Several weeks ago, this article was published in the San Diego City Beat, reporting on the cultural appropriation of modern reggae music. The article has stirred up some controversial discussion within the scene, and as someone who has followed reggae music for over 30 years, I’d like to offer my thoughts on the subject.
For starters, I find the timing of the article puzzling, as if American musicians playing reggae music is something new. Americans have been making reggae music for 25-30 years. San Diego’s own Big Mountain, who is one of the earliest original American reggae acts, was highlighted in the San Diego City Beat article for their 1994 hit cover of Peter Frampton’s “Baby I Love Your Way.” This single was clearly an attempt for the band to gain some mainstream notoriety (which proved to be successful) but it in no way should define decades of meaningful work. Songs like “All the Praise Due,” “Resistance,” “Fruitful Days” and “Peaceful Revolution” are just a few of many examples of songs of substance put out by this hard-working band.
No matter what the genre, music traditionally brings people together, helping them to bond over common ground. The irony is that the City Beat has chosen to manipulate this common ground to create division within a medium typically associated with unifying people. Essentially, this article ignores aspects of the history of reggae music as well as the progressive roots movement simply to make its point. On top of being inaccurate, this approach creates unproductive friction within a community centered on positive consciousness.
Taking a look at the history of the genre, it doesn’t take long to realize that not all classic reggae dealt exclusively with the experience of the sufferah, i.e. singing about oppression and other social and political commentary. Reggae music started branching out way back in the ‘70s, creating adored, long-lasting subgenres like lovers rock, made internationally popular by artists such as Alton Ellis, Beres Hammond and Gregory Isaacs. In fact, it was the love songs of Bob Marley that brought him the greatest worldwide fame. (It’s no coincidence that nearly half the songs on his hallmark Legend compilation are love songs.)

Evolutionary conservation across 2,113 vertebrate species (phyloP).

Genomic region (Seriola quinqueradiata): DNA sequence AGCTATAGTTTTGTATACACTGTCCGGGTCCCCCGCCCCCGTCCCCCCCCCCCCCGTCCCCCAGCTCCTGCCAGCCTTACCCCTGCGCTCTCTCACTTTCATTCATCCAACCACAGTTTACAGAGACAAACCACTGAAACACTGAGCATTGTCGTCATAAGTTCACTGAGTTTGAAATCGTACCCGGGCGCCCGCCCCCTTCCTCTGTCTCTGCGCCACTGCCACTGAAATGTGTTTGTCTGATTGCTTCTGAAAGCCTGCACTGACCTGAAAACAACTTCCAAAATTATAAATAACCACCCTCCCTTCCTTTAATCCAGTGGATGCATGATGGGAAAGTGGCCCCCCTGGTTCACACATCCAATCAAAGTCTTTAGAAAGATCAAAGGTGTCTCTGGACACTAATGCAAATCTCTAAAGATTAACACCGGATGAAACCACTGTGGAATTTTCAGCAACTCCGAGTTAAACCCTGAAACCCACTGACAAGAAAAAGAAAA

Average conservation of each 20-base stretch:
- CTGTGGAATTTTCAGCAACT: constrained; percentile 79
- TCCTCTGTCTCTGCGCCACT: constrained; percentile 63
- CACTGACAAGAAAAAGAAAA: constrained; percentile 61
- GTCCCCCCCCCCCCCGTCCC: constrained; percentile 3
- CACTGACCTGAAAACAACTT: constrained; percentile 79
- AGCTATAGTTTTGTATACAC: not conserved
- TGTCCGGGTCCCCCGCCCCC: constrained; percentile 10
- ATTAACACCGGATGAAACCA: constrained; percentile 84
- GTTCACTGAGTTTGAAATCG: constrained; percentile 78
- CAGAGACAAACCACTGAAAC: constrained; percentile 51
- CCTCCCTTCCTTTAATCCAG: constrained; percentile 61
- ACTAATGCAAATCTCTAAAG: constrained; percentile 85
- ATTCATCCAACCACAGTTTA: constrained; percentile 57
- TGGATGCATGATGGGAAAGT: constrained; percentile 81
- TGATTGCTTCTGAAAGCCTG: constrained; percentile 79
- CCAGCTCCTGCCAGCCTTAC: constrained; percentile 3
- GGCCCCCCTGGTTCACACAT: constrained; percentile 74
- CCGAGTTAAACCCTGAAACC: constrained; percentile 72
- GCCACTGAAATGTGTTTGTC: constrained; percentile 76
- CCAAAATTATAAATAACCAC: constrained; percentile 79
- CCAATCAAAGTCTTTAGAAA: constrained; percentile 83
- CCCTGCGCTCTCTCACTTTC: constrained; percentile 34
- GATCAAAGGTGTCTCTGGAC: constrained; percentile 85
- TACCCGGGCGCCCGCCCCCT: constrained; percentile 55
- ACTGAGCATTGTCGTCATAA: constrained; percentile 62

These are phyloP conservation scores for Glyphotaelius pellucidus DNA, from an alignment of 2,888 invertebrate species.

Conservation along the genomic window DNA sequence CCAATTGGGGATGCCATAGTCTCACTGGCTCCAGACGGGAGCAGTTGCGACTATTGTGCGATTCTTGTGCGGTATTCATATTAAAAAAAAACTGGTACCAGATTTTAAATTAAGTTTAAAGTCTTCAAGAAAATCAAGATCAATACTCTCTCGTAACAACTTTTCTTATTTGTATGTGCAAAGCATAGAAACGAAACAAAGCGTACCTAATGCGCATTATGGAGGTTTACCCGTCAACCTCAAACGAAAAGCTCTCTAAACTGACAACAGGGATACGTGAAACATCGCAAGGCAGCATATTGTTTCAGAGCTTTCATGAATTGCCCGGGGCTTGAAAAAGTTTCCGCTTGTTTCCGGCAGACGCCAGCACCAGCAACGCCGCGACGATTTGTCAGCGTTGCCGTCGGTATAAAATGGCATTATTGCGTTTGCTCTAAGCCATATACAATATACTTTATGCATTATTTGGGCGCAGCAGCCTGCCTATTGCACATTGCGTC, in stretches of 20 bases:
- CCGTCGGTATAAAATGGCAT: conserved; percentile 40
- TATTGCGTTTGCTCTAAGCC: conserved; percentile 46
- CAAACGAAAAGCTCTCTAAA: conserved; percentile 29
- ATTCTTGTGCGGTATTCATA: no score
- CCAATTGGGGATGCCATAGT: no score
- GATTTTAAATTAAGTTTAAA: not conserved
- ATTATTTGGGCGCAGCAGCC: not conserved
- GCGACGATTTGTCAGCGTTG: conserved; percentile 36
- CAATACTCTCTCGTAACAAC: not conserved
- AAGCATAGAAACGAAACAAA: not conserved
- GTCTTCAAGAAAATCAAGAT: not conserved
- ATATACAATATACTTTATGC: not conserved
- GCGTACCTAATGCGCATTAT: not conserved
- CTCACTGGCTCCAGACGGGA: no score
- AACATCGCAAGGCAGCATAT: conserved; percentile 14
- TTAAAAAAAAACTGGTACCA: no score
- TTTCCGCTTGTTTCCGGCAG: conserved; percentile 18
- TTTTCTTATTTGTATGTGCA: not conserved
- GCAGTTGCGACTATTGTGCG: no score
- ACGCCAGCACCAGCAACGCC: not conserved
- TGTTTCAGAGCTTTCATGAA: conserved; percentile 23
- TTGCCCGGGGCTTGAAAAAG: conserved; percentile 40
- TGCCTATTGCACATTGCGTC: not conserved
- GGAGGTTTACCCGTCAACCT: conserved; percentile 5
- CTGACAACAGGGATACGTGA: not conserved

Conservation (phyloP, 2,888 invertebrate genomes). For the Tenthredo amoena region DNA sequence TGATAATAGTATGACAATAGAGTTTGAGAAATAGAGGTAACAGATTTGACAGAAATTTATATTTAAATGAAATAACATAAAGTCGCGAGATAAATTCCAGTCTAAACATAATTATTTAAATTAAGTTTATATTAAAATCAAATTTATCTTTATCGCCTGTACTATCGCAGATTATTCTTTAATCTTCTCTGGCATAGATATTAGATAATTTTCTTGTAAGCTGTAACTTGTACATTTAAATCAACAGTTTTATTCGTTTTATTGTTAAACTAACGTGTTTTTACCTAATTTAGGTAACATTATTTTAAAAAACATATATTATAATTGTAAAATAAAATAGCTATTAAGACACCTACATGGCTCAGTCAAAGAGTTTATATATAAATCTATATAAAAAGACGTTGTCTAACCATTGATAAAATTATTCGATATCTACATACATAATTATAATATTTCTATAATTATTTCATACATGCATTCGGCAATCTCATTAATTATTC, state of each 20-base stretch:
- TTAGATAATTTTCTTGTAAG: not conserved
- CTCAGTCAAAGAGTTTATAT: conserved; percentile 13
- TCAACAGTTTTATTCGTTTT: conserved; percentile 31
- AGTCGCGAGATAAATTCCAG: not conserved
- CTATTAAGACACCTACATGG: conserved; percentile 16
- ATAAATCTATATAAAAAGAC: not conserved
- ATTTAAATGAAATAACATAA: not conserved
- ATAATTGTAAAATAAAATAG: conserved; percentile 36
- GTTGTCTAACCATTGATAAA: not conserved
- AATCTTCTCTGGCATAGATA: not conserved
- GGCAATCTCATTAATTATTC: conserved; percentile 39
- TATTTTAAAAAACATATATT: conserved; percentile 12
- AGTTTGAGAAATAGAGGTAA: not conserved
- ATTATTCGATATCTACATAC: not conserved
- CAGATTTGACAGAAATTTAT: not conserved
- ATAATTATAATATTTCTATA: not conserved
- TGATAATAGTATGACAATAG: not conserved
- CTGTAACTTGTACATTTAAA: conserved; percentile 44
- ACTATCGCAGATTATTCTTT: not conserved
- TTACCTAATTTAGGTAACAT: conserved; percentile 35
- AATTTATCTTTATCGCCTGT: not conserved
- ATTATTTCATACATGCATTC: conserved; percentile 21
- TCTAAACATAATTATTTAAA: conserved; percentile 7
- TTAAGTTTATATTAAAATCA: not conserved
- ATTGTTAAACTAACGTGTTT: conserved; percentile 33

Additionally, after its adoption by the Rastafarian movement in Jamaica, much of roots reggae music became worship music. While the vast majority of the artists did come from the underprivileged ghettos of Trench Town, the music did not always incite revolution, but often embraced a more positive angle, praising Jah and celebrating a spiritual lifestyle.
These days, there are more artists performing reggae music than at any point in the past. It is clear that the genre has attracted a wide diversity of musical talent. The subtitle of the San Diego City Beat article states: “A genre rooted in rebellion and activism is now more about chill vibes and fashion.” Are there artists playing fluff? Sure. Does that make up the majority? Absolutely not.
From the experience of Rootfire, interfacing with reggae artists and documenting their music as the scene has rapidly grown over the past ten years or so, most of the musicians making reggae music today have a deep knowledge and respect for the roots of the genre, which is what inspired them to perform reggae in the first place. Sure, there are plenty of songs that celebrate leisure, but much of the music contains political and social commentary true to its origin, or speaks of something even more universal – the human experience. Songs about love, loss, joy, pain and spirituality have created strong connections between the fans, artists and music, as evidenced by the daily activity in the online fan groups of the progressive roots bands.
Speaking of the fans, reggae has enjoyed more widespread recognition and acclaim than ever before. This means there are growing amounts of new devotees who know little to nothing of the roots of the music. While this is a shame, many artists do take moments during their live performances to acknowledge the origins of the music. Likewise, as a voice in the industry, part of our mission at Rootfire is to educate people about the rich history of this special music.
Well-traveled enthusiasts will attest to the fact that reggae music can be heard in just about every country in the world. It’s timeless and humanistic themes coupled with its positive and unifying messages resonate with people from all cultures and walks of life. Given the widespread growth over the decades, reggae has inevitably been emulated, tweaked, borrowed from, synthesized into subgenres and inspired new genres altogether. Is this cultural appropriation, or just simply the evolution of the music?